Six months into a global pandemic, Americans are becoming more stressed. And as we've heard before, stress plays a big role in mental health.
"From May to July, it went from 39 percent to 53 percent of adults now saying that stress related to the pandemic had a negative impact on their mental health," said Lunna Lopes, a survey analyst at the Kaiser Family Foundation.
The CDC has also kept track with the percentage of Americans experiencing the symptoms of depression or anxiety steadily increasing throughout the COVID-19 shutdown.
One way to consider the mental and emotional toll of this pandemic? Think about how you felt at the start of the pandemic. How do you feel now?
As a country, we've found a way to cope with the stress, oftentimes with humor, but the reality is a lot has happened in the last six months and that has taken a toll.
“What is going on in our country that couldn't affect someone's mental health?” asked Shainna Ali, a Mental Health Counselor and Advocate.
According to Kaiser 7/10 adults are stressed over finances. Parents are stressed over whether it’s safe to send their kids to school. And then there’s grief from individual pain or seeing the pain of others.
“Grief is a really big thing. And that can be grief, like somebody died grief, which is the typical way that we talk about grief. But that could also mean like loss of something you really wanted to do. So I really wanted to go on a vacation and I can't. That’s a grief,” said Jessi Gold, Assistant Professor, Department of Psychiatry, Washington University St. Louis.
Racial injustice flooding social media coupled with high unemployment numbers from the last jobs report equal a unique effect on African-Americans.
68% saying stress has had a negative impact on their mental health, higher than any other race surveyed.
“If we couple sort of the current context of dealing with the pandemic, on top of dealing with racism, and these repeated exposures to these sort of incidents of police brutality, that all of those things can can cause significant toll on our functioning,” explained Erlanger Turner, Clinical Psychologist and Assistant Professor of Psychology at Pepperdine University.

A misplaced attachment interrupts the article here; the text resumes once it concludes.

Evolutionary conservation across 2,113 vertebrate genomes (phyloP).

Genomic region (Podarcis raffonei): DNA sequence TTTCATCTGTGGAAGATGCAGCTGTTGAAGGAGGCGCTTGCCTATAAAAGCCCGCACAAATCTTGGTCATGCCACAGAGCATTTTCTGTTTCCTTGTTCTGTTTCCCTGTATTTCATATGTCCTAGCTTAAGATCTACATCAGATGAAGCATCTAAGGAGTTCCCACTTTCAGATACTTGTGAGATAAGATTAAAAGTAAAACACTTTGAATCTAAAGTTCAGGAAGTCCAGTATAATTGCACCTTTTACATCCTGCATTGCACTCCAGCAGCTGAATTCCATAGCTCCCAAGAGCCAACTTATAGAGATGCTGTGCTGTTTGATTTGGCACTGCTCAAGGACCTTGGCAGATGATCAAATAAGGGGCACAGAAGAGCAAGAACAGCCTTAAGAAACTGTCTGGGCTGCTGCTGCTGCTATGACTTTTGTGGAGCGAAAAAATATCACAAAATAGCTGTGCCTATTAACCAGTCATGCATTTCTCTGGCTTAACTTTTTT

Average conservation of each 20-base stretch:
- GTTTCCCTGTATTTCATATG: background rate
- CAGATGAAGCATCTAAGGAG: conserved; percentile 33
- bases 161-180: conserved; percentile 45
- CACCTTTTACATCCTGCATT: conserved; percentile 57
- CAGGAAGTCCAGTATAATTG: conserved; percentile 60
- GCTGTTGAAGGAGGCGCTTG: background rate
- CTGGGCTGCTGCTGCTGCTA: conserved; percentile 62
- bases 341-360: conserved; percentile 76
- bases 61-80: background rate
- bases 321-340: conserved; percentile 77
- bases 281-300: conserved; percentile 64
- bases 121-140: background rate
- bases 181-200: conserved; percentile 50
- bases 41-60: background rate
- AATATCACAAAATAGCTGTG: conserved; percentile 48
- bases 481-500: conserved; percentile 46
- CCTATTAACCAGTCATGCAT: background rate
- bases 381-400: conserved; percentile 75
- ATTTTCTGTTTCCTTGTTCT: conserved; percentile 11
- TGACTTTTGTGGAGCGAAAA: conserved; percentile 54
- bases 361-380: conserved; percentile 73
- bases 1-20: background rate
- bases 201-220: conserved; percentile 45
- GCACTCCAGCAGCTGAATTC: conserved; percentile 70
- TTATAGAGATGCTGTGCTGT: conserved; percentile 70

In a recent podcast, former first lady Michelle Obama says the actions of the current administration as well as racial strife in the country have led to ‘low grade depression.’
"I have to say, that waking up to the news … it is exhausting. And, and it, it has led to a weight, that I haven’t felt in my life, in, in a while," said Mrs. Obama.
She copes by turning off the news for a while. Experts say that’s a good thing.
“For people that are sort of constantly getting inundated by some of these messages and videos that can be really triggering, I think it's important that you decide to step away and take a break,” suggested Turner.
But he says social media is still an important tool for showing the injustices to those who might otherwise refuse its existence.
Experts say Mrs. Obama’s admission is an important one, encouraging people, particularly African Americans, to seek help whether it’s an uptick in sadness from recent events or something prolonged like major depressive disorder.
“If we have a regulated system, no preexisting diagnoses and good coping, we can manage or buffer that stress. However, when they're multiple stressors at play, especially for a long time, that tends to wear on us,” explained Ali.
“There's never a wrong time to get help. So even if you feel like ‘low grade depression.’ You don't have to cross the threshold. And I think that's something we do mistake with mental health and physical health. We really wait for a crisis. And there is a crisis. It's called a pandemic,” said Gold.
Amber Strong, Newsy, Northern, Virginia.